It doesn’t seem that long since referee Craig Joubert’s blasted whistle sounded to bring Scotland’s Rugby World Cup dream to an agonising end at Twickenham last October but the SRU is already planning the next one.
With the 2019 tournament still over three years away, the union has already announced that Gregor Townsend will be the man to lead the national team to Japan and yesterday it announced a “strategic alliance agreement” with the southern city of Nagasaki, which will host a ten-day acclimatisation holding camp for Scotland ahead of the competition.
A large Japanese delegation, made up of rugby, civic and business representatives, was at BT Murrayfield yesterday to see SRU chief executive Mark Dodson and the mayor of Nagasaki, Tomihisa Taue, sign the agreement on the international pitch.
It deepens the SRU’s relationship with Japanese rugby following the accord they signed with the JRU in 2013 which has led to a number of Test matches in both countries as well as age-grade and referee exchanges.
Dodson said that those kinds of exchanges will be pursued with Nagasaki in particular and that potential pre-season tours from Glasgow and Edinburgh were ideas that were “in the mix”.
The centrepiece of the relationship will be the holding camp which will be held ahead of Scotland’s allocated base in 2019. “Anybody who has been there knows what the conditions are like,” said Dodson of Japan, where Scotland won both Tests in the series held in June. “The heat and humidity is incredible. It’s a fairly alien place if you haven’t been there before. It takes time to get used to it and we want to ensure our players get time to get used to being in Japan, in Nagasaki where they will have friends and resources.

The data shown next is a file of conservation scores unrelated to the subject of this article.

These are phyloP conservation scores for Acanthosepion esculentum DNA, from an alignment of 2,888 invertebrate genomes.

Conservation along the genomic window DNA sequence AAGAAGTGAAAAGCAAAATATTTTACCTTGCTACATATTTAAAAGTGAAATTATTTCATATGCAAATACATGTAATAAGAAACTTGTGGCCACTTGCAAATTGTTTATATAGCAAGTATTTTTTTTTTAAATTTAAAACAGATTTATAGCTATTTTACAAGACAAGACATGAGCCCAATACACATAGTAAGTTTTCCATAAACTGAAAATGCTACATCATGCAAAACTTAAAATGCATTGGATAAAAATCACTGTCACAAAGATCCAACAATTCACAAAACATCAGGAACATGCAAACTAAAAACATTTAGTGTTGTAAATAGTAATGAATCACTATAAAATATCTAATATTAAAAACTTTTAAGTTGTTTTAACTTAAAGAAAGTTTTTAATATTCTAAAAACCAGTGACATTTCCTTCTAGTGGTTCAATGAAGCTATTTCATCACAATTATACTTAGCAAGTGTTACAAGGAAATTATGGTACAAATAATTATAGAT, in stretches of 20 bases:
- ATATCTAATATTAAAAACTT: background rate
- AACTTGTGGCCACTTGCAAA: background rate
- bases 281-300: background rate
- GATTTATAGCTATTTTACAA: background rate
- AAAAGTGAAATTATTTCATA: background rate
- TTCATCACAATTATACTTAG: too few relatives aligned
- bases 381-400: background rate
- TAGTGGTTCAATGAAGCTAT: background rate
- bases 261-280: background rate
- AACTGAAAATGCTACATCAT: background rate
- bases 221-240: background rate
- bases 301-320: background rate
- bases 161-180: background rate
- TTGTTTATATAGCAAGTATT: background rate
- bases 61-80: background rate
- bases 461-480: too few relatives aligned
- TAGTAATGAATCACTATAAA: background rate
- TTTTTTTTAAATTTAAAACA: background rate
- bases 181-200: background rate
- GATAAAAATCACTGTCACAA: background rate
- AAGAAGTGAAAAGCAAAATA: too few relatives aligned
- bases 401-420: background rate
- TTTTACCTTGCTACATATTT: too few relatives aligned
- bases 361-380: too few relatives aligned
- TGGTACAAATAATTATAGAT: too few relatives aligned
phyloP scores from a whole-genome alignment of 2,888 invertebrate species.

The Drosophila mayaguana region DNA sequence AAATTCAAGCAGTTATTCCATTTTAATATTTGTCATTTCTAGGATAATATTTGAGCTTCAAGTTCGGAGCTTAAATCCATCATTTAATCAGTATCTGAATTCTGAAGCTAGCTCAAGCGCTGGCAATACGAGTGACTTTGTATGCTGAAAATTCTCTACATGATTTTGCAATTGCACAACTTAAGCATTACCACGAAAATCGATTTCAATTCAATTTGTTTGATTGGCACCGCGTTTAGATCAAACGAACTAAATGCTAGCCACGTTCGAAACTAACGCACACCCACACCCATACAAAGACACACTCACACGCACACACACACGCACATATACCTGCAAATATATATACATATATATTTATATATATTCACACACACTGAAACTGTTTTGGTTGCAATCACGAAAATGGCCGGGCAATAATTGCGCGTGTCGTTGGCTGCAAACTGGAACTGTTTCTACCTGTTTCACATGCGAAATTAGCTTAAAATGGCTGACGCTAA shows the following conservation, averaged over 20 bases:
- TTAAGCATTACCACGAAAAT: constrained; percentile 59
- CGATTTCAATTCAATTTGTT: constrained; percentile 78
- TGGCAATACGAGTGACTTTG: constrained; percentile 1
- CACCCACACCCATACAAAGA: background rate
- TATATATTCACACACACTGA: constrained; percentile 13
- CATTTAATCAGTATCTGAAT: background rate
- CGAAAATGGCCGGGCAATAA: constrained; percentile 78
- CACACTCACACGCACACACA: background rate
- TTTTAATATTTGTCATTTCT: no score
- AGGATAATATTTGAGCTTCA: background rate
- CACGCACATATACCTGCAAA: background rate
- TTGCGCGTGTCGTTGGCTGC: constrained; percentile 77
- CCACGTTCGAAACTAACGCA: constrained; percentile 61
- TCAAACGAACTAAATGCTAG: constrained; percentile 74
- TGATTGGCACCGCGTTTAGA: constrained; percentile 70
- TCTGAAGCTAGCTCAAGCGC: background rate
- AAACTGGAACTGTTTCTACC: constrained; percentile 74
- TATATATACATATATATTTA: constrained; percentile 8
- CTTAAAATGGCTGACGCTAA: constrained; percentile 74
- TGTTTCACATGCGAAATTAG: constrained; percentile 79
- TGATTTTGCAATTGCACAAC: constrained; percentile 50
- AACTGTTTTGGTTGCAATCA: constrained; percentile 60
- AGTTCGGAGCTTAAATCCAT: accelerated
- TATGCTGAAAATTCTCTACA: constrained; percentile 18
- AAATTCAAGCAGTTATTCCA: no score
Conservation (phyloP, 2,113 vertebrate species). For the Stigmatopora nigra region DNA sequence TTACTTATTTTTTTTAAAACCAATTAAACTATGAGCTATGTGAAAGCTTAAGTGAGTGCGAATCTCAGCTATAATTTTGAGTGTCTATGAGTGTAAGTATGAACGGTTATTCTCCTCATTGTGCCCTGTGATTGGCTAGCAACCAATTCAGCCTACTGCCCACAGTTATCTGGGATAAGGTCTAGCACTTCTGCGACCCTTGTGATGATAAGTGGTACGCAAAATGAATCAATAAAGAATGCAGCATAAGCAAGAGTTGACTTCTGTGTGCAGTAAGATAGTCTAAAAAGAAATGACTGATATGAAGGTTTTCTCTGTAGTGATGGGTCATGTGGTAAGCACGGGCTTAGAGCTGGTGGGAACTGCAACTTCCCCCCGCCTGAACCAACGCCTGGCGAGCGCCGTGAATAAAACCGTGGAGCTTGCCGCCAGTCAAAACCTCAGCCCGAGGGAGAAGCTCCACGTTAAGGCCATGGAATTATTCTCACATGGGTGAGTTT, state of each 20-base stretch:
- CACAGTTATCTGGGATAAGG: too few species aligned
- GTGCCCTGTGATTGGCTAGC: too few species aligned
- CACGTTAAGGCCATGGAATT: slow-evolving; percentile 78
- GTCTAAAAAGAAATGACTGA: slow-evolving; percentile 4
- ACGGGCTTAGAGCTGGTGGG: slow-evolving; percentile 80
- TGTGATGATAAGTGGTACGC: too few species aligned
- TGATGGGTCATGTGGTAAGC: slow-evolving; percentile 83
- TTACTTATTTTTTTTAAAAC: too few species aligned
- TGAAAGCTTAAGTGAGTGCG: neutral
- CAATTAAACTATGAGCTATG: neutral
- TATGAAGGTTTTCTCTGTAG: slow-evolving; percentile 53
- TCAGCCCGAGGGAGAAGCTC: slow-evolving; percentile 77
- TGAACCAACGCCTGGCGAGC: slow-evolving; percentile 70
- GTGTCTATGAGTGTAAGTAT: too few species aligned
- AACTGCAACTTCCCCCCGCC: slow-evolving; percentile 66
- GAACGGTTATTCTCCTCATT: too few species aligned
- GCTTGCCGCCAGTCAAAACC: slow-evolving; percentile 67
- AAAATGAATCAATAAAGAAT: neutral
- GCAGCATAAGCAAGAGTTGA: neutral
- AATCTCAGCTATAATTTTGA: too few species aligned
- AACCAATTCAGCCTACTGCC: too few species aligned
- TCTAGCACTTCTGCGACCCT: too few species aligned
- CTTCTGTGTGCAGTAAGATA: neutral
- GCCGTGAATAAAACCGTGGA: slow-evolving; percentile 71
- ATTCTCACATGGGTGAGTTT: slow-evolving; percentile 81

“Nagasaki were very disappointed not to be a host city and they were thinking ‘how do we develop interest in grassroots rugby in Nagasaki’ if they’re not a host city. They approached us very early, which suited our forward planning. It dovetailed nicely and they want this to be their legacy.
“Other cities are now reaching out to other countries but we’re the first.”
Dodson is confident that Japan will host a well-run tournament in 2019 and added: “They used our two Tests as dry runs. Certainly the one in Toyota City was a case of ‘okay, let’s pretend this is a World Cup pool match, how will it work?’ They are constantly testing and have fantastic transport infrastructure.”
The guests have spent the week in Scotland visiting the BT Sport Scottish Rugby Academy in Aberdeen, with Nagasaki RFC’s under-15s playing George Watson’s College at Myreside and the Japanese Consulate in Edinburgh hosting a civic reception.
Mayor Taue said: “I am very proud to sign this agreement at BT Murrayfield. The city’s first relationship with Scotland started 150 years ago with businessman Thomas Glover, we now have new relationship through rugby.
“I expect our relationship will expand in several areas and rugby will have a role in that.
“We hope Scotland have a good Rugby World Cup in 2019 and we will be supporting them.”
Fraserburgh-born businessman Glover is a nationally recognised figure in Japan. He was instrumental in developing Nagasaki’s shipyard in the 19th century and his life story is part of the Japanese school curriculum.
The Nagasaki holding camp will give Scotland access to pitches, a gymnasium, swimming pools and accommodation all in close proximity within Nagasaki.
Team manager Gavin Scott, SRU director of rugby Scott Johnson and chief medical officer James Robson have visited the city and toured the facilities.